Network Working Group D. Kim Request for Comments: 3446 Verio Category: Informational D. Meyer H. Kilmer D. Farinacci Procket Networks January 2003 Anycast Rendevous Point (RP) mechanism using Protocol Independent Multicast (PIM) and Multicast Source Discovery Protocol (MSDP) Status of this Memo This memo provides information for the Internet community. It does not specify an Internet standard of any kind. Distribution of this memo is unlimited. Copyright Notice Copyright (C) The Internet Society (2003). All Rights Reserved.
AbstractThis document describes a mechanism to allow for an arbitrary number of Rendevous Points (RPs) per group in a single shared-tree Protocol Independent Multicast-Sparse Mode (PIM-SM) domain. RFC 2362, allows for only a single active RP per group, and as such the decision of optimal RP placement can become problematic for a multi-regional network deploying PIM-SM. Anycast RP relaxes an important constraint in PIM-SM, namely, that there can be only one group to RP mapping can be active at any time. The single mapping property has several implications, including traffic concentration, lack of scalable register decapsulation (when using the shared tree), slow convergence when an active RP fails, possible sub-optimal forwarding of multicast packets, and distant RP dependencies. These properties of PIM-SM have been demonstrated in native continental or inter-continental scale multicast deployments. As a result, it is clear that ISP backbones require a mechanism that allows definition of multiple active RPs per group in a single PIM-SM domain. Further, any such mechanism should also address the issues addressed above.
The mechanism described here is intended to address the need for better fail-over (convergence time) and sharing of the register decapsulation load (again, when using the shared-tree) among RPs in a domain. It is primarily intended for applications within those networks using MBGP, Multicast Source Discovery Protocol [MSDP] and PIM-SM protocols, for native multicast deployment, although it is not limited to those protocols. In particular, Anycast RP is applicable in any PIM-SM network that also supports MSDP (MSDP is required so that the various RPs in the domain maintain a consistent view of the sources that are active). Note however, a domain deploying Anycast RP is not required to run MBGP. Finally, a general requirement of the Anycast RP scheme is that the anycast address MUST NOT be used as the RP address in the RP's SA messages. The keywords MUST, MUST NOT, MAY, OPTIONAL, REQUIRED, RECOMMENDED, SHALL, SHALL NOT, SHOULD, SHOULD NOT are to be interpreted as defined in BCP 14, RFC 2119 [RFC2119].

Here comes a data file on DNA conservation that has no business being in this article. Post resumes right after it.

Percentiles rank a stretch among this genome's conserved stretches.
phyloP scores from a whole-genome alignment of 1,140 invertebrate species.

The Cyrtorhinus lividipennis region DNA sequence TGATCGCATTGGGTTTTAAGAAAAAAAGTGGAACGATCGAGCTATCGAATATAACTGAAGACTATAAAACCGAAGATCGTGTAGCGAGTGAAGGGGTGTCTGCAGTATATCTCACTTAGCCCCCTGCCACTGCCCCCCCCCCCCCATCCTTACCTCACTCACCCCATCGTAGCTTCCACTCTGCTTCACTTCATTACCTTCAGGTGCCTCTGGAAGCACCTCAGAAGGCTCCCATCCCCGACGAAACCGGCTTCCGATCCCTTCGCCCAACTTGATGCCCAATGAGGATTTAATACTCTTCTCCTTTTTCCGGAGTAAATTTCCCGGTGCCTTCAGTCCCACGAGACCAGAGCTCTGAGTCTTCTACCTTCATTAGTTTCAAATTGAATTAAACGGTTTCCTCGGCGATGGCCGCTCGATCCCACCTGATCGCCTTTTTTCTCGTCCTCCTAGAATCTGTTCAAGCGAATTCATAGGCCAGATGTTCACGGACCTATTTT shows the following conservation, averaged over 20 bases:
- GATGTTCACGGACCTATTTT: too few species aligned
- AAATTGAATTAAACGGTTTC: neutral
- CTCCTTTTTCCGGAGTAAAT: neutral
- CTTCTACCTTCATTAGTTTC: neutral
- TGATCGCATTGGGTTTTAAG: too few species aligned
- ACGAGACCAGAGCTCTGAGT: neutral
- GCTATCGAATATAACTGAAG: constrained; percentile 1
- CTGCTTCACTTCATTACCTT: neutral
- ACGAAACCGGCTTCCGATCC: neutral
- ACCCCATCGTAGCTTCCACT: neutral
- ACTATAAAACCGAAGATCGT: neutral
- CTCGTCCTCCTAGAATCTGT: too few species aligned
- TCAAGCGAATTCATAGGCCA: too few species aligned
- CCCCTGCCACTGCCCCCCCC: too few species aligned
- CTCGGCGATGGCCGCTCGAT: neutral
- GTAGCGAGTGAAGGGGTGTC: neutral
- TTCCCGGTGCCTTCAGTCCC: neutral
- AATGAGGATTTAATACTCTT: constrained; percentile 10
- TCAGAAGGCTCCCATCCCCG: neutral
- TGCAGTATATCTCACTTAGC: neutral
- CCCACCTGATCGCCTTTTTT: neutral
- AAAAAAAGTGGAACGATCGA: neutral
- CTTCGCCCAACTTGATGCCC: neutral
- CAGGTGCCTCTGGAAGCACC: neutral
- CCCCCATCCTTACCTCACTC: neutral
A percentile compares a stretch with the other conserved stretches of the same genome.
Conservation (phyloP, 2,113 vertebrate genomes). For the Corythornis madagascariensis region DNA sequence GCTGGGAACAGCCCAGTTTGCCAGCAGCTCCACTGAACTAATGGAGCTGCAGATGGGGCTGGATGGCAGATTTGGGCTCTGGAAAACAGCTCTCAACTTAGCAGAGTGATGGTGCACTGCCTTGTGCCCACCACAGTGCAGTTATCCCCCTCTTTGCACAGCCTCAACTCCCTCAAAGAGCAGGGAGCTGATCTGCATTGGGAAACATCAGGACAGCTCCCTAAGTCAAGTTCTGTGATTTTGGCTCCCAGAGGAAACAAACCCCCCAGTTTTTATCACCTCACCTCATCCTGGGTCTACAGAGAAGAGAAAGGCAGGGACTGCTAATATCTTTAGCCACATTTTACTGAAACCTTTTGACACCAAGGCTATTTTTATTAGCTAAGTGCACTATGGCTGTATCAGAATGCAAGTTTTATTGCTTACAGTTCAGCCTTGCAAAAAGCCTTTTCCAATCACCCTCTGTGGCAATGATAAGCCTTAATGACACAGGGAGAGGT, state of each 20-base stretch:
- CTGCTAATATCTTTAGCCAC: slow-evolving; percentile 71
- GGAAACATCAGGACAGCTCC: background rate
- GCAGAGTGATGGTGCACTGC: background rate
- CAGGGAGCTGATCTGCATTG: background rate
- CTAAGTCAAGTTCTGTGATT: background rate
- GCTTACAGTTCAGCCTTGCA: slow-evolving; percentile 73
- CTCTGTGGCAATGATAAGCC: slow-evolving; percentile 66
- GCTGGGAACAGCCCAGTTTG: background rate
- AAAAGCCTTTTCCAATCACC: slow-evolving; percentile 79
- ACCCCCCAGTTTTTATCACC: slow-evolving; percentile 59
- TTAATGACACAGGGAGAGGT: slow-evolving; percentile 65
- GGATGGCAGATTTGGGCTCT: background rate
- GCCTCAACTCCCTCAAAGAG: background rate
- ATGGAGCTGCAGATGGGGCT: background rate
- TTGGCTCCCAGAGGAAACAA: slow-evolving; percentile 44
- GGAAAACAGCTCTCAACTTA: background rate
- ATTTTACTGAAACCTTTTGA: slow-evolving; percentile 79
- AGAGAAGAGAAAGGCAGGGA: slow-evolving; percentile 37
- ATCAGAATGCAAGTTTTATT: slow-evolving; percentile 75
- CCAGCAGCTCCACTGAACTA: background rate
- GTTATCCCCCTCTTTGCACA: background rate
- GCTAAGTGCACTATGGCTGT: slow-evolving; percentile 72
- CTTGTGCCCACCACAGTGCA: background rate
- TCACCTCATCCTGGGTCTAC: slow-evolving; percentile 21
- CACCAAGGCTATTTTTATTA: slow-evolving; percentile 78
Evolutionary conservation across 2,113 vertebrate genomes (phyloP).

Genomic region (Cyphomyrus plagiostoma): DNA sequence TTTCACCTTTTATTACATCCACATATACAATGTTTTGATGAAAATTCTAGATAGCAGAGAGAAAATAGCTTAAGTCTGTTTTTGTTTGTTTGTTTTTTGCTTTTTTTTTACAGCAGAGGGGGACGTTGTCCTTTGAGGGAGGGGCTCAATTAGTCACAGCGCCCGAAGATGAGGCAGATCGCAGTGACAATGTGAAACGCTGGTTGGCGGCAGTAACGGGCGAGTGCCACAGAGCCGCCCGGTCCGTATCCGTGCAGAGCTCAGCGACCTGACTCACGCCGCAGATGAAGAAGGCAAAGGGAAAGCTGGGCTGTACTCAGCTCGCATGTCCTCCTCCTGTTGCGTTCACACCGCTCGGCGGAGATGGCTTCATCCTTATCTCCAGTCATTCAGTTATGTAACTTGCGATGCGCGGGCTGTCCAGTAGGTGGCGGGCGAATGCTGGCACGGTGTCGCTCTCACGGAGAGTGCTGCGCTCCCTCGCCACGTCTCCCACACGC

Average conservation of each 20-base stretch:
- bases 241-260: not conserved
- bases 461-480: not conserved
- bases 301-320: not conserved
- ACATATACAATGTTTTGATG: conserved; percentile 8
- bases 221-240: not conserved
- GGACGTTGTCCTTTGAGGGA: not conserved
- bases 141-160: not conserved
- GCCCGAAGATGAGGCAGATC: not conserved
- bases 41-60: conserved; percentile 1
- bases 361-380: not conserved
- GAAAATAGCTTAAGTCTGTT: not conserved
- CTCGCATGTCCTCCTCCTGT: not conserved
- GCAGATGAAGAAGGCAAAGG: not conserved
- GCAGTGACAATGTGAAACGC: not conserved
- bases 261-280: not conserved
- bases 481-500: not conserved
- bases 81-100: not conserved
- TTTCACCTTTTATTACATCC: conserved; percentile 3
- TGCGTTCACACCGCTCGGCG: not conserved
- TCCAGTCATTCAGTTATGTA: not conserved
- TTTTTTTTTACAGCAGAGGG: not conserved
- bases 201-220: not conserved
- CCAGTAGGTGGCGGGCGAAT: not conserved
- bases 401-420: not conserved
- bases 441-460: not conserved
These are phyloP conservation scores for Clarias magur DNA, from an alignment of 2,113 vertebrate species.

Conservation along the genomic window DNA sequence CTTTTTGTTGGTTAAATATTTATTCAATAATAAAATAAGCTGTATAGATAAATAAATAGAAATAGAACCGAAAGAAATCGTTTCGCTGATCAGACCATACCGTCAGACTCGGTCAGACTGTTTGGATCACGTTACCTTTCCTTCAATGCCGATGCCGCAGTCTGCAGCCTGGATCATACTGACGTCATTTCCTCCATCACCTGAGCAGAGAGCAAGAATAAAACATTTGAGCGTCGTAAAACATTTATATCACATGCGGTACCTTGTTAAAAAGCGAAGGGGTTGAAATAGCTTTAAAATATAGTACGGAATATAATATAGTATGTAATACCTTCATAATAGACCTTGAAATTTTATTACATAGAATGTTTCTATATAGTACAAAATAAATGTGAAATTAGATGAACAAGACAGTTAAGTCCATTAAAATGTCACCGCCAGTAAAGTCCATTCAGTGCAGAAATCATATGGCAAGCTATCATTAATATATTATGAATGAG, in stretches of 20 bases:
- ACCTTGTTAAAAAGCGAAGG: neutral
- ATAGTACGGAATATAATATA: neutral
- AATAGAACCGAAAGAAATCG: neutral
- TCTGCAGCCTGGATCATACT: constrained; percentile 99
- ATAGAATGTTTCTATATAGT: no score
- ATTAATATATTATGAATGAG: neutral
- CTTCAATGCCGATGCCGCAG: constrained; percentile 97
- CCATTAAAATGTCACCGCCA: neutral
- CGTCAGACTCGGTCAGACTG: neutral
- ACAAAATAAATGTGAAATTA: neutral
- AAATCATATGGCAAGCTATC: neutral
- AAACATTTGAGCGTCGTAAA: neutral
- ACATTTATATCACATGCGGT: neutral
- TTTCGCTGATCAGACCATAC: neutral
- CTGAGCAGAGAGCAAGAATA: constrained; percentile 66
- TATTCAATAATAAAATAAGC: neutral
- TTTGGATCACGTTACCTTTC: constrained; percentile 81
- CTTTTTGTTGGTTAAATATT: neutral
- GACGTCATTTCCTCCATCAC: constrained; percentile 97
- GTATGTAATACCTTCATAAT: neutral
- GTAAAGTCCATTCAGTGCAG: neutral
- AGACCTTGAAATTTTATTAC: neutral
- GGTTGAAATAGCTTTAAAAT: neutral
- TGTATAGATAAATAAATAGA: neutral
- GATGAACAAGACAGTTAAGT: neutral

receivers are in any given single region, and RP is topologically distant from the sources and the receivers. This is an artifact of the dynamic nature of multicast group members, and of the fact that operators may not always have a priori knowledge of the topological placement of the group members. Taken together, these effects can mean that (for example) although all the sources and receivers of a given group are in Europe, they are joining towards the RP in the USA and the data will be traversing a relatively expensive pipe(s) twice, once to get to RP, and back down the RP rooted tree again, creating inefficient use of expensive resources.
RFC1828], as implemented in an internal protocol such as OSPF [RFC2328] or in BGP [RFC2385]. More generally, IPSEC [RFC2401] could be used to provide protocol integrity for the unicast routing system. RFC2362] should be used to provide protocol message integrity protection and group-wise message origin authentication. RFC1828].
[MSDP] D. Meyer and B. Fenner, Editors, "Multicast Source Discovery Protocol (MSDP)", Work in Progress. [RFC2401] Kent, S. and R. Atkinson, "Security Architecture for the Internet Protocol", RFC 2401, August 1995. [RFC1828] Metzger, P. and W. Simpson, "IP Authentication using Keyed MD5", RFC 1828, August 1995. [RFC2119] Bradner, S., "Key words for use in RFCs to Indicate Requirement Levels", BCP 14, RFC 2119, March 1997. [RFC2362] Estrin, D., Farinacci, D., Helmy, A., Thaler, D., Deering, S., Handley, M., Jacobson, V., Liu, C., Sharma, P. and L. Wei, "Protocol Independent Multicast-Sparse Mode (PIM-SM): Protocol Specification", RFC 2362, June 1998. [RFC2328] Moy, J., "OSPF Version 2", STD 54, RFC 2328, April 1998. [RFC2385] Heffernan, A., "Protection of BGP Sessions via the TCP MD5 Signature Option", RFC 2385, August 1998. [RFC2403] Madson, C. and R. Glenn, "The Use of HMAC-MD5-96 within ESP and AH", RFC 2403, November 1998.
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